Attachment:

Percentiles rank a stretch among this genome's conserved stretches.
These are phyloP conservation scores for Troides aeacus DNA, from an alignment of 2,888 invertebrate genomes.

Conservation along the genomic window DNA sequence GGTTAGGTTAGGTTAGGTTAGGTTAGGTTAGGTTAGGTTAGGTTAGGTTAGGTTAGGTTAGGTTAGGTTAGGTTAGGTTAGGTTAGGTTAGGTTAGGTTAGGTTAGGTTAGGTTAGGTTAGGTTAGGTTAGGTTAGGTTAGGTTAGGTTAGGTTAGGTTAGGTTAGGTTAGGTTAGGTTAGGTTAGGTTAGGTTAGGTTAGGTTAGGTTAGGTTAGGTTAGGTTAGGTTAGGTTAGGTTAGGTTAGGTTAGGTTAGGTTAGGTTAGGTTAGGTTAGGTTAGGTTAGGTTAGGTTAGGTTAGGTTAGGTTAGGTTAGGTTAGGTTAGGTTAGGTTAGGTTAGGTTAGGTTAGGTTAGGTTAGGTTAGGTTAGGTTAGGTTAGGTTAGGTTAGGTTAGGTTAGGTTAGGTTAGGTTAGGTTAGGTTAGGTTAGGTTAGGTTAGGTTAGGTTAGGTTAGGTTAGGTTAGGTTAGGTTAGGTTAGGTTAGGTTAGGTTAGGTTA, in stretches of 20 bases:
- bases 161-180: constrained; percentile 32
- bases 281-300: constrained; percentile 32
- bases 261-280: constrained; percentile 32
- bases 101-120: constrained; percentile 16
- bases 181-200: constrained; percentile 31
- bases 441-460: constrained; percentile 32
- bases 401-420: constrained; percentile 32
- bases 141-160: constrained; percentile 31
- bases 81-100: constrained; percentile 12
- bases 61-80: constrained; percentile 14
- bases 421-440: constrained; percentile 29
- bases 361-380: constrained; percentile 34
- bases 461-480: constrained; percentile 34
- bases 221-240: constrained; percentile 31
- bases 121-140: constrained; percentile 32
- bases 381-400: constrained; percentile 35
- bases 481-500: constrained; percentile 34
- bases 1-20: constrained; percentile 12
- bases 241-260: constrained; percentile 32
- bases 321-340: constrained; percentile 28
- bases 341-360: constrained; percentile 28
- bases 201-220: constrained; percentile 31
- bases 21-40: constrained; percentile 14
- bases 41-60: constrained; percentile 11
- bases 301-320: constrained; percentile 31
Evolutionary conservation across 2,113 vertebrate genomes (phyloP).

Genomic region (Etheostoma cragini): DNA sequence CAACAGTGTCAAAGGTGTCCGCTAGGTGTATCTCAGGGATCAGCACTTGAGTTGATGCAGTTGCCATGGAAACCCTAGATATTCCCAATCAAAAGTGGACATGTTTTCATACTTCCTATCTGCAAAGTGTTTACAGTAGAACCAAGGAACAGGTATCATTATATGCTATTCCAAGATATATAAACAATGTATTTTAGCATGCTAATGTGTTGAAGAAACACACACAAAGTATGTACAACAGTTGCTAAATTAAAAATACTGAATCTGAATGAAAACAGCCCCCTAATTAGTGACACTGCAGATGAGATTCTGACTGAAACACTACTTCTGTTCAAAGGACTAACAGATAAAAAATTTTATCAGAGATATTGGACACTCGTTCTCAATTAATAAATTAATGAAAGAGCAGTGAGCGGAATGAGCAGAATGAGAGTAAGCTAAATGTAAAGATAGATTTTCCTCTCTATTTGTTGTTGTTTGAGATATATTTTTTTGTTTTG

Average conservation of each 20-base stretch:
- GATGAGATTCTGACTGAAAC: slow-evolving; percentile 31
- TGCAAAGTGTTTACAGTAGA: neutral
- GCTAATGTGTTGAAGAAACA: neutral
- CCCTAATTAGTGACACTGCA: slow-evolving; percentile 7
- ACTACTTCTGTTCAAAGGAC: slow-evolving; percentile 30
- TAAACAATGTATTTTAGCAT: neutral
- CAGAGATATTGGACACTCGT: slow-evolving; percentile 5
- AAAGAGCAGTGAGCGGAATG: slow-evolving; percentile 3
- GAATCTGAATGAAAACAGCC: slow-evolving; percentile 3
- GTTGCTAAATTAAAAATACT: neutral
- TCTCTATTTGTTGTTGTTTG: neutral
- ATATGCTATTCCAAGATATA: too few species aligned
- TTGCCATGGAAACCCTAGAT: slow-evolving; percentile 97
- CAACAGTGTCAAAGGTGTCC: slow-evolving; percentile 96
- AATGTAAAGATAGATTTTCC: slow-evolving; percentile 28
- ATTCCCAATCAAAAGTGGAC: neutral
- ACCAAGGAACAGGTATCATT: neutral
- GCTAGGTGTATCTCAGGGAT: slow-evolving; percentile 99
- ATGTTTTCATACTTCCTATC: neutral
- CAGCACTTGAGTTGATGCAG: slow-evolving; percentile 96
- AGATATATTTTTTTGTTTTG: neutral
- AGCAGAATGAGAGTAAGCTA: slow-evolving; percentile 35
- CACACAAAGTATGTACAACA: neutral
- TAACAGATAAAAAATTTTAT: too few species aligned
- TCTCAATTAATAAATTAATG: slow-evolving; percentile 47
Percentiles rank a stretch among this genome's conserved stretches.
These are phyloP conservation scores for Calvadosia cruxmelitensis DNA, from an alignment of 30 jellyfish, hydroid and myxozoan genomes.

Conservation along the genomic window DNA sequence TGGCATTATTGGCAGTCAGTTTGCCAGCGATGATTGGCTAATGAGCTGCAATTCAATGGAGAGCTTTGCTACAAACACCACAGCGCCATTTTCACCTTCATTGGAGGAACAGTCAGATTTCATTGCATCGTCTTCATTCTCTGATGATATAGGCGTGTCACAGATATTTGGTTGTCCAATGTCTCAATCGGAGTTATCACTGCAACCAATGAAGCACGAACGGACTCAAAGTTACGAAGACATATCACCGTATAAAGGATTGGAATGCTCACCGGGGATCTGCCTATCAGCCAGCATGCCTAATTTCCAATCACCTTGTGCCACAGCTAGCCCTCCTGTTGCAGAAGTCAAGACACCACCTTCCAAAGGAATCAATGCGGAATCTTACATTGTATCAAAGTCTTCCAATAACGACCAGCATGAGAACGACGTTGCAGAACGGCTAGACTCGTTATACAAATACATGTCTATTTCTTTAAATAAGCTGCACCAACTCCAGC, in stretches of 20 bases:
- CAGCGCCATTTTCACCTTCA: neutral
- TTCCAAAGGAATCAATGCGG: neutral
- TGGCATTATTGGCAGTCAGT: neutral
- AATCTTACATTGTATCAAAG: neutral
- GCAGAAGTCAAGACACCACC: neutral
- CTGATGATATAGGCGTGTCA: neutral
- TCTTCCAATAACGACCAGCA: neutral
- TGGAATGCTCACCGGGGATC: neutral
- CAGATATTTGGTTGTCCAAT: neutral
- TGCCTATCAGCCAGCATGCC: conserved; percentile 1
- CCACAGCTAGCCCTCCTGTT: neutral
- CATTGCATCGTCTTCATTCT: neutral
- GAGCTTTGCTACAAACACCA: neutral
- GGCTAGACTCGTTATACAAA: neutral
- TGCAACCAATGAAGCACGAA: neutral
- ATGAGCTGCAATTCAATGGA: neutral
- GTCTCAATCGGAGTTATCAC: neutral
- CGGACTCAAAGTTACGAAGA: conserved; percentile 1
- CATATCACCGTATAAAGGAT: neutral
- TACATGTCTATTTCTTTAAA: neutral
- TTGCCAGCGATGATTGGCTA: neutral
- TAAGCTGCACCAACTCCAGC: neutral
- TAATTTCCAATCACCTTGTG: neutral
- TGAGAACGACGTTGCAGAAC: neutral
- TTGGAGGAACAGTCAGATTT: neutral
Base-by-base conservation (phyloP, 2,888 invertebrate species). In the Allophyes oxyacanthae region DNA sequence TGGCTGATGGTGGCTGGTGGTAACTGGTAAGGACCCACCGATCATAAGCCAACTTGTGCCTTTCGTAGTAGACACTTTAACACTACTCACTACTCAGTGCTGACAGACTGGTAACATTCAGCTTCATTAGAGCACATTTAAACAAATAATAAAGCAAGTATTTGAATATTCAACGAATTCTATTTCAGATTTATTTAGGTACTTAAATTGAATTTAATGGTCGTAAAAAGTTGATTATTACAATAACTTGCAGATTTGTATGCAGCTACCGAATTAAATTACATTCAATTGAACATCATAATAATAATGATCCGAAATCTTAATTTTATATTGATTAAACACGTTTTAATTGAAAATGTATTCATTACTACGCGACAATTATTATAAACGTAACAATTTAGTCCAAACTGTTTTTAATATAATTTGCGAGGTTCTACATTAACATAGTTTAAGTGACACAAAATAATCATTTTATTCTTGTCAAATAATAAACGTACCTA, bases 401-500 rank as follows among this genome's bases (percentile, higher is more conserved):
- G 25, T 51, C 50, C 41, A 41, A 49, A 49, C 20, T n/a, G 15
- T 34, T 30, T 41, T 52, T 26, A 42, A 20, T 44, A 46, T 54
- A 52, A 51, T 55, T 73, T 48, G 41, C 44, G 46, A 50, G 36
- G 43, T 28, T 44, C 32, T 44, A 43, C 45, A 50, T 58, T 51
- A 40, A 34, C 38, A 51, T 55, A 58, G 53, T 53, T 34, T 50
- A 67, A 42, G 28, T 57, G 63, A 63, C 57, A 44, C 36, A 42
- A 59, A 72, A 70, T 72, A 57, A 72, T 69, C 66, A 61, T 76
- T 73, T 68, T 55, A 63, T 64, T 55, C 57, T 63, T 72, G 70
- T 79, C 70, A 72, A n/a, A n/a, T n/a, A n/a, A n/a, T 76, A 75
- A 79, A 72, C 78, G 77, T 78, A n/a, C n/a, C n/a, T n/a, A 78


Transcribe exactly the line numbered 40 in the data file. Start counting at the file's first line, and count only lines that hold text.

- GAATCTGAATGAAAACAGCC: slow-evolving; percentile 3